Turns out Alabama ain’t such a sweet home for LGBTQ folks, but they’ve got at least one powerful ally working to improve the situation.
Alabama State Representative Patricia Todd of Birmingham is the state’s first openly gay legislator. She recently introduced a bill (HB22) to eliminate anti-gay language from the sex education curriculum in the state’s public schools. What elements of the Legislature-designed curriculum strike Todd as archaic, discriminatory and harmful?
According to Alabama.com:
Today, the state requires that sex education instruction includes lessons that homosexual conduct is a socially unacceptable, criminal offense and emphasizes that abstinence is the only “completely effective” method to prevent unwanted pregnancy and sexually transmitted illness.
“The Department of Education needs to be making those guidelines, not the legislature,” Todd said. She introduced a similar bill, designed to transfer guideline duties to educators, last year, but the measure never made it out of committee.
Todd’s bill would remove anti-gay language from Section 16-40A-1 of the Code of Alabama 1975. She also wishes to eliminate Section 16-40A-2 of the code entirely, a “guideline” requiring that every Alabama public-school sex program include (among other gems) the assertion that “abstinence from sexual intercourse outside of lawful marriage is the expected social standard.”
Representative Todd stated, “We need to make sure there is evidence-based education being done in the schools, and all the evidence shows that abstinence-only is not effective.”
Alabama state sex-ed curriculum retains the pro-abstinence language despite the fact that states with abstinence-only education also happen to have the highest percentage of underage pregnancies. On the upside, the United States has seen a steady decline in the number of teen mothers, with teen pregnancies at their lowest number in 70 years. On the downside, the United States still has the highest rate of teen pregnancy of “any major developed country.”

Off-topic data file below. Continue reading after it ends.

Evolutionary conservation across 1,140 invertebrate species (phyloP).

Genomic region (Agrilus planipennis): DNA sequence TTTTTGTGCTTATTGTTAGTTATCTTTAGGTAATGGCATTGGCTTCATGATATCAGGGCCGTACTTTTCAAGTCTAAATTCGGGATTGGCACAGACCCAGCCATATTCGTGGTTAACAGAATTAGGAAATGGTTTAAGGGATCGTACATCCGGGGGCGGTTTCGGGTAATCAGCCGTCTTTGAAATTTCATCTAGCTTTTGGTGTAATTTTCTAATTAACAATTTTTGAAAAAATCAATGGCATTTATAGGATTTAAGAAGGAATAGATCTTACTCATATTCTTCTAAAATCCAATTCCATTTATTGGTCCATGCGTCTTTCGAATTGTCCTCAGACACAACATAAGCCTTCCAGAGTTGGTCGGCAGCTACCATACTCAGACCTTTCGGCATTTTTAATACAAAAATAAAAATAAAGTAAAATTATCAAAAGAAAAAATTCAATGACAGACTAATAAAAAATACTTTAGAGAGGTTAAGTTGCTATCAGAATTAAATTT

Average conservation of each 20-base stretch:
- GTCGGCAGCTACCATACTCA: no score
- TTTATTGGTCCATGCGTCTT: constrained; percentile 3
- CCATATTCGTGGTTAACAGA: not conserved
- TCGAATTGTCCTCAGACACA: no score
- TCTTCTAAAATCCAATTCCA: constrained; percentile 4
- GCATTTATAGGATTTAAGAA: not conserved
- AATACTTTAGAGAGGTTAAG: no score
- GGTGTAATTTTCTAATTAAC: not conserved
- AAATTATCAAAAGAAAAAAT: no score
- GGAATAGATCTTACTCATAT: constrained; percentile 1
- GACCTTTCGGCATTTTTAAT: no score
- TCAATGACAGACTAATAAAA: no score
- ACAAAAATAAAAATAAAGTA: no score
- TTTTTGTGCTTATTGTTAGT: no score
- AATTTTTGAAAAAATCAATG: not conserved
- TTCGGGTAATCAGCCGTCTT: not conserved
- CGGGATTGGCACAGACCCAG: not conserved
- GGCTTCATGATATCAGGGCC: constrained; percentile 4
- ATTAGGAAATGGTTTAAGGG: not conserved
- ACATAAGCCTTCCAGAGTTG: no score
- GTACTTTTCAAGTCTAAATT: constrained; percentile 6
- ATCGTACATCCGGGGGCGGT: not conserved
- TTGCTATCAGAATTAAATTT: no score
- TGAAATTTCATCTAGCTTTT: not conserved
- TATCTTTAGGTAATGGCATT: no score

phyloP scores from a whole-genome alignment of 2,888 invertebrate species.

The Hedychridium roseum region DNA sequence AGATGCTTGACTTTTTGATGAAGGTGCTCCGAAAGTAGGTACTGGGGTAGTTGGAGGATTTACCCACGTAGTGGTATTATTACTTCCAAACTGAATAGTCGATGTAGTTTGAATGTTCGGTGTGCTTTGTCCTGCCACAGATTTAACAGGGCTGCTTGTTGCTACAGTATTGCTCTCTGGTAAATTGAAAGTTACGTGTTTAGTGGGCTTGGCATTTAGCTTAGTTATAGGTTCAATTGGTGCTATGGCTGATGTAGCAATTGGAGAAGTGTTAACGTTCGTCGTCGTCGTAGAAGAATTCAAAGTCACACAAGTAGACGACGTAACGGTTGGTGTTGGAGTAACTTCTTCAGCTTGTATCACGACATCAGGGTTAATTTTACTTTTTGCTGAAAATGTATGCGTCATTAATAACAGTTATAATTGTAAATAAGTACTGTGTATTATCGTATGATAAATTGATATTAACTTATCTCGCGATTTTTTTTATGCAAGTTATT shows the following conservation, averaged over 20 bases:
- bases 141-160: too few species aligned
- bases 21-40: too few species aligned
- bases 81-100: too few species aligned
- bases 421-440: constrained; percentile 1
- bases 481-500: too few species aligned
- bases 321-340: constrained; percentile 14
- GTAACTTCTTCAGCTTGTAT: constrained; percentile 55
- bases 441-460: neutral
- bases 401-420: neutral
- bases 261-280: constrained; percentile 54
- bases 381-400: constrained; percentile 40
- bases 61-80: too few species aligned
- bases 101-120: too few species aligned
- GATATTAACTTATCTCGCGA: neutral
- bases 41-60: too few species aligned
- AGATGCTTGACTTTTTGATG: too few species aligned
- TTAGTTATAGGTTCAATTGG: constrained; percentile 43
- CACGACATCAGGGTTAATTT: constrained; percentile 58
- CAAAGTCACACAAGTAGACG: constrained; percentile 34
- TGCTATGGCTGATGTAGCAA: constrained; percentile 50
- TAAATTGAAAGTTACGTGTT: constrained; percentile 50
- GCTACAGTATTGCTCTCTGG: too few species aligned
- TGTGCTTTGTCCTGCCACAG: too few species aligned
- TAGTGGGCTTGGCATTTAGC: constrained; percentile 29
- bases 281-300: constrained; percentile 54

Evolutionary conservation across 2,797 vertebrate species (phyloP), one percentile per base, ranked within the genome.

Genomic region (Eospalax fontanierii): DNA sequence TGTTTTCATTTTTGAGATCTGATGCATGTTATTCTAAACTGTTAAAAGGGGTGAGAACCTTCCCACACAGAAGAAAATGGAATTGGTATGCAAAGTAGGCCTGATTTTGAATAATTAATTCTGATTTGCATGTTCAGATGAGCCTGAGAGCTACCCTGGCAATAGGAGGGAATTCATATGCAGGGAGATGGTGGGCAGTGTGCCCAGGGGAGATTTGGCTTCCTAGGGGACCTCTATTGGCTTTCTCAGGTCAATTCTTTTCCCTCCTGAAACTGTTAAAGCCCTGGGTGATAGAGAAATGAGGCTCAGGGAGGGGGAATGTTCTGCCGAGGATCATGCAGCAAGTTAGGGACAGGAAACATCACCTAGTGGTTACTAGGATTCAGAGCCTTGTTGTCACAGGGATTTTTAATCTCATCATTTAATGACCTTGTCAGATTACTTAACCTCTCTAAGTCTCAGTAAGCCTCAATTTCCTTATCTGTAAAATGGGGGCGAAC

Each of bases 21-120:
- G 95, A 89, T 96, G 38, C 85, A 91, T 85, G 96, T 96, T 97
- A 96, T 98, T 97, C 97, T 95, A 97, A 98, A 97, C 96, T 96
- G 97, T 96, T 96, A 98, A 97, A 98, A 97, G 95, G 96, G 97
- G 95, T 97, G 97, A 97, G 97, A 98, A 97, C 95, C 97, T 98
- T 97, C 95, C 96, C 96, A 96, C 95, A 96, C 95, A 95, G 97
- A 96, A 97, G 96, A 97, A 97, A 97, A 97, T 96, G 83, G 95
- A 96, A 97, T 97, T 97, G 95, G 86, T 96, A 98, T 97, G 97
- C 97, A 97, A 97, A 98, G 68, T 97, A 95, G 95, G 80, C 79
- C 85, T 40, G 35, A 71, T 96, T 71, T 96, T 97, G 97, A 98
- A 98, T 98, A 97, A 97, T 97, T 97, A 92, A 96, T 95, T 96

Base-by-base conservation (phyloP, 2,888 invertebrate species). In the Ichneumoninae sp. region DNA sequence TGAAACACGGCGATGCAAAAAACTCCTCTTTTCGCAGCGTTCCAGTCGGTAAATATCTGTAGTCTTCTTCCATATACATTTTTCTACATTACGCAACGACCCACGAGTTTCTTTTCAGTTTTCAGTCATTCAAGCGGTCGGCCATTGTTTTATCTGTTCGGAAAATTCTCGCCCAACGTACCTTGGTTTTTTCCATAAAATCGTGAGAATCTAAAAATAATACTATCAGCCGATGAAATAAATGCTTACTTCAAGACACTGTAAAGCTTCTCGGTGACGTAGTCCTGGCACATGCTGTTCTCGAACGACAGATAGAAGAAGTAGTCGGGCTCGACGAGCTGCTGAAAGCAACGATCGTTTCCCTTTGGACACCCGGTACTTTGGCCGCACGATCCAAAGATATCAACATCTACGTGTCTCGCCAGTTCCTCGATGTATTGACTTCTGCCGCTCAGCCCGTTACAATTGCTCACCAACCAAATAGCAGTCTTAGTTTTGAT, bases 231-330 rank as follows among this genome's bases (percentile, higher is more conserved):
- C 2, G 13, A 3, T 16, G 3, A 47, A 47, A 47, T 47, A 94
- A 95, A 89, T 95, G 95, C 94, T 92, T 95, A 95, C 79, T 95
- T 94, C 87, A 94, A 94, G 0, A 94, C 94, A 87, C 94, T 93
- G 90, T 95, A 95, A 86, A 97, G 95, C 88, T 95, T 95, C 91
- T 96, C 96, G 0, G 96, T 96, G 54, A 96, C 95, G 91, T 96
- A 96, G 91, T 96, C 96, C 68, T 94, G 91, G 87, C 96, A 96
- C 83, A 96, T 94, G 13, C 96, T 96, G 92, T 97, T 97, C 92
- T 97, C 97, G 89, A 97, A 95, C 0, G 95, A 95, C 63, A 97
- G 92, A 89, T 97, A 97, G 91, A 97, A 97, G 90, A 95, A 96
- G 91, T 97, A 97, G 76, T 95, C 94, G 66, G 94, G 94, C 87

Aside from scraping the hate from her state’s education guidelines, Todd is also concerned with Section 16-40A-2 of the Alabama state code, which states: “Homosexual conduct is a criminal offense under the laws of the state.”
Deleting that last bit of language should amount to mere housekeeping, since the United States Supreme Court struck down Alabama’s sodomy law on June 26, 2003, under the Court’s decision in Lawrence v. Texas.
As evidenced by last year’s failed attempt, Todd faces an uphill battle in getting other legislators on board with her mission. Here’s a brief rundown of other elements of LGBTQ-related laws and practices in Alabama (learn even more over at Human Rights Campaign):
- Alabama courts are permitted to use a parent’s sexual orientation in order to make decisions on custody and visitation rights for children.
- There is no hate crime law specifically protecting victims of homophobic acts or gender identity discrimination.
- In better news, unmarried LGBTQ individuals are permitted to adopt children.
- However, Alabama state law officially prohibits the marriage of two same-sex individuals.
- A same-sex partner may not make a medical decision for an incapacitated partner unless an express advance directive (designed by a competent adult) already exists.
To contact Representative Patricia Todd and express support for her bill (or objections to it), check out her page on the Alabama House of Representatives website. She even includes her home phone number, although she did not return calls for comment in time for this story.
What attitudes should schoolchildren be taught about homosexuality? Talk them through in COMMENTS.